04/13/13 6:00pm
04/13/2013 6:00 PM

BARBARAELLEN KOCH PHOTO | Chris Cuddihy of Riverside leads a group of about 50 runners at the start of the Riverfront 24 Saturday afternoon.

At 2 p.m. this afternoon, Chris Cuddihy led a group of about 50 runners and walkers, even a unicyclist, to the start of the Riverfront 24, an annual 24-hour endurance running event to raise money for the Suffolk County United Veterans.

The group took off on the downtown Riverhead riverfront loop for a day-long journey that will include 12 different challenges, including pushups, lunges, squats and weighted sandbag sprint. They’ll spend the final 12 hours doing the same challenges in reverse order.

The event was originally scheduled for Veterans Day, but was delayed because of superstorm Sandy. The Suffolk County United Veterans is a nonprofit that runs a shelter for homeless veterans in Yaphank and provides a number of other services for veterans countywide.

Debra Beattie of Deer Park added the challenges this year in memory of Army Specialist James Lundin of Bellport, who was killed by a roadside bomb in Bagdhad in 2007. The challenges, which also include a 1/2 mile skipping or lunges for the participants at the start of each hour, is meant to keep the run/walk more interesting.

Ms. Beattie got involved this year because of an internship she’s doing with the United Veterans for her Master’s degree in social work at SUNY Stony Brook. At the start of the run she said, “I truly believe our veterans deserve the opportunity to have a home, jobs, housing and other services that they need.”

This year’s event is being limited to the riverfront parking lot; runners will not run on Main Street, as they did in prior years.

Cars will still be able to park behind Main Street stores by entering the lot via the unnamed street by the Riverhead Diner and exiting on Peconic Avenue, Mr. Cuddihy said.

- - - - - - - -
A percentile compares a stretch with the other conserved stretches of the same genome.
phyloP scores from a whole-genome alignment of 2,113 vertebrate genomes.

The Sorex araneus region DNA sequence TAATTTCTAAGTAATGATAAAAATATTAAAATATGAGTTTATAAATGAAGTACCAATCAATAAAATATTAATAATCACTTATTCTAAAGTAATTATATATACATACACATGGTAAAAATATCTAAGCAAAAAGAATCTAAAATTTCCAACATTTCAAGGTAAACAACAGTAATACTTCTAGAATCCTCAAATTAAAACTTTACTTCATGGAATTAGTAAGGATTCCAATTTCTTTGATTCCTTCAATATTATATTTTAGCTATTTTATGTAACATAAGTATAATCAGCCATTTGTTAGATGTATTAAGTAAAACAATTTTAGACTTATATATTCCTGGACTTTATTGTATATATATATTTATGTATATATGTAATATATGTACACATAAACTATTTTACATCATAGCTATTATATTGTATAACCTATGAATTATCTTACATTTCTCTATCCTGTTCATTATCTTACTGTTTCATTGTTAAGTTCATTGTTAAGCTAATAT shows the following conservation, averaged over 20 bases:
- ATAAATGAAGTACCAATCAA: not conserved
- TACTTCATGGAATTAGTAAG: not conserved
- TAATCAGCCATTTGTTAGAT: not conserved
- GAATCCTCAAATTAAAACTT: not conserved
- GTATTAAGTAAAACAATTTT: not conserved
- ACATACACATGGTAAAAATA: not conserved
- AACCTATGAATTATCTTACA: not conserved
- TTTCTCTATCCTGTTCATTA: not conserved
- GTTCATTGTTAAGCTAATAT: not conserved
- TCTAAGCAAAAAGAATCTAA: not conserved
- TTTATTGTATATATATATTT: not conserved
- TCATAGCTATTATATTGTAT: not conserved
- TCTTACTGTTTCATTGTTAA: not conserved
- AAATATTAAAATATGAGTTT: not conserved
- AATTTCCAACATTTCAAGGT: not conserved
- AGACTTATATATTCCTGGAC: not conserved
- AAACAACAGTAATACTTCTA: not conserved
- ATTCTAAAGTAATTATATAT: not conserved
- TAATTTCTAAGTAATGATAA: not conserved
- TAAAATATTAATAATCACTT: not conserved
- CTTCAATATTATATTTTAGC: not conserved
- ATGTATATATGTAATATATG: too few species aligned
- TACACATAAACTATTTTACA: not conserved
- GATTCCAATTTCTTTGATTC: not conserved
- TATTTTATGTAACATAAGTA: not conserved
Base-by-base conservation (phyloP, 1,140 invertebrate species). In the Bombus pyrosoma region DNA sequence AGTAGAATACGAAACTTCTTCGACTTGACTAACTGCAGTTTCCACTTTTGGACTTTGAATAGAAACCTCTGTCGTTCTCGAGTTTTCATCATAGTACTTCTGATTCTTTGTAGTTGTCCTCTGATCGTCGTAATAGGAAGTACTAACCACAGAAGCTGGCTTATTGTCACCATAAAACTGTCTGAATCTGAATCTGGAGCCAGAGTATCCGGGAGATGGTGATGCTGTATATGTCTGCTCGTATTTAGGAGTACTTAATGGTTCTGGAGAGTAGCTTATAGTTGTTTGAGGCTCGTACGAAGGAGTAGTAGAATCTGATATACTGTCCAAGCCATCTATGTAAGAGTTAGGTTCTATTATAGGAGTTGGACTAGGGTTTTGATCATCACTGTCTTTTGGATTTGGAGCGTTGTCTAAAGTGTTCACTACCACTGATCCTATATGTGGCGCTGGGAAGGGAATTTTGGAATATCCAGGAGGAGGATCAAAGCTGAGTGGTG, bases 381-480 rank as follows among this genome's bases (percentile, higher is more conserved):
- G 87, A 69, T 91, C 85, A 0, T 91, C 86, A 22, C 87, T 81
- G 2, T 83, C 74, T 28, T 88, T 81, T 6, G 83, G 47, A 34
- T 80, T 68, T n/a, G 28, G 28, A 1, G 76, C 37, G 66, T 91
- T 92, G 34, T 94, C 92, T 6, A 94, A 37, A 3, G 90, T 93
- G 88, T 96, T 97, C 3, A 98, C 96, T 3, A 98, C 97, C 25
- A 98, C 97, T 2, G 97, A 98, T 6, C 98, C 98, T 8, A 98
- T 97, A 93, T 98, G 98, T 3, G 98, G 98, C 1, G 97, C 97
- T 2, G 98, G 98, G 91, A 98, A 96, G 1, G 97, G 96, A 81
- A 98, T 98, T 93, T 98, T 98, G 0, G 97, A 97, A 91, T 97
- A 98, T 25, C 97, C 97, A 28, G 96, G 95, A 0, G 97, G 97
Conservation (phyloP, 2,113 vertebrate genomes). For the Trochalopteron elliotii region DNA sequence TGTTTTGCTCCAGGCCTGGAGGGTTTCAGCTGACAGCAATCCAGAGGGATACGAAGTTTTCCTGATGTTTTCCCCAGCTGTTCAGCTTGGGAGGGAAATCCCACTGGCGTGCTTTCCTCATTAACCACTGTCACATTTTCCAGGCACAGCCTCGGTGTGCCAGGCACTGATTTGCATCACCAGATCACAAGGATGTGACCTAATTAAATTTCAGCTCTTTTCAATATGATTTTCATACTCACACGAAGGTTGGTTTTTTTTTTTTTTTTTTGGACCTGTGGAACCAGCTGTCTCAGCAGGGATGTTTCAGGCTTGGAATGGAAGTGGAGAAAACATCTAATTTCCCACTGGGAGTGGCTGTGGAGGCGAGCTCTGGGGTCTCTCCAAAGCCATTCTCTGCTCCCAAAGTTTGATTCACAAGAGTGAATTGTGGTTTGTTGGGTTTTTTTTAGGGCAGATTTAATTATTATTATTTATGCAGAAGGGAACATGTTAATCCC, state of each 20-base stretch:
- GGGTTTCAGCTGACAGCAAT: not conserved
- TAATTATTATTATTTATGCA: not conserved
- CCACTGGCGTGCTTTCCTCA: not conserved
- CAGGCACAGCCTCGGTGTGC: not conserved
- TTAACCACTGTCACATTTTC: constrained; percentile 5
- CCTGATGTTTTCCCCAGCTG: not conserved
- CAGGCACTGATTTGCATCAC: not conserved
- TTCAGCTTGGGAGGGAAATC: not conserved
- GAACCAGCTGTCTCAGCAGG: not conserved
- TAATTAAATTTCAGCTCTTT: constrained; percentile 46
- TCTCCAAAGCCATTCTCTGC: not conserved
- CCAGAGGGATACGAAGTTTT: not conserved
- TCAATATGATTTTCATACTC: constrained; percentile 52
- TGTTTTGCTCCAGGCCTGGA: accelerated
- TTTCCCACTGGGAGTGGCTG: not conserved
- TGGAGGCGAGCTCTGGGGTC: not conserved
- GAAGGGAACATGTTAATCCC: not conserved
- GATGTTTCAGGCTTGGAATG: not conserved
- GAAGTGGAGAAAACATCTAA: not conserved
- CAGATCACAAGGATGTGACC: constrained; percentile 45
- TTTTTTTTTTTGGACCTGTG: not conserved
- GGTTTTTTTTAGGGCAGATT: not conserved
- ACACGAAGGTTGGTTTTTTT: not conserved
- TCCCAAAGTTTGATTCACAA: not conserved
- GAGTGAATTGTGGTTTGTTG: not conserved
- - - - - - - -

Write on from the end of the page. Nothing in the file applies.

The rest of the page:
There also will be a veteran’s car show on Sunday morning from 9 a.m. to 2 p.m., with live bands playing in the parking lot.

“What we really want is for people to come down, enjoy the music, enjoy the car show and walk a lap and donate to Suffolk County United Veterans,” Mr. Cuddihy said.

People can also donate directly through Suffolk County United Veterans’ website, www.scuv.org, or by donating cash or checks at this weekend’s event, he said.

WITH TIM GANNON

12/10/12 12:51pm
12/10/2012 12:51 PM

COURTESY PHOTO | Suffolk County United Veterans operates permanent supportive housing like this house for veterans in need.

A Riverhead-based nonprofit organization that helps homeless and needy veterans is one of four organizations from across the country competing to win $25,000 in gift cards through the Home Depot Foundation.

Suffolk County United Veterans, which has its main office on Roanoke Avenue, was chosen to participate in the “Aprons in Action” contest, where Facebook users can vote on which nonprofit should win the funding. The organization is in second place in the competition, which runs to the end of December.

“We provide housing and supportive services for homeless veterans and veterans who are in need,” said SCUV director of operations Wilkens Young.

The group runs a facility in Yaphank to provide housing and support services for veterans, as well as permanent housing for veterans in East Patchogue, Bellport, Mastic, Yaphank and Middle Island.

SCUV run mental health, employment, substance abuse, and vocational training services for veterans who are in need of support, Mr. Young said. Full-time employees also help sign veterans up for financial benefits like Social Security or medical treatment from Veterans Affairs centers.

Mr. Young, who has worked at Suffolk County United Veterans for the past 10 years, was a participant in the program himself.

“It basically turned my life around,” Mr. Young said. “It provided me with the support to do the things with my life that I wanted to do.”

With help from the nonprofit, Mr. Young received an education as an alcohol and substance abuse counselor. He has been working with Suffolk County United Veterans ever since.

If the group wins the competition, Mr. Young said the money will go toward making one of the organization’s housing handicapped-accessible to assist a handicapped veteran who lives there. The nonprofit would also be entered into the next step of the competition as a finalist and could win an additional $250,000.

Facebook users can vote for SCUV on the competition’s page once per day.

psquire@timesreview.com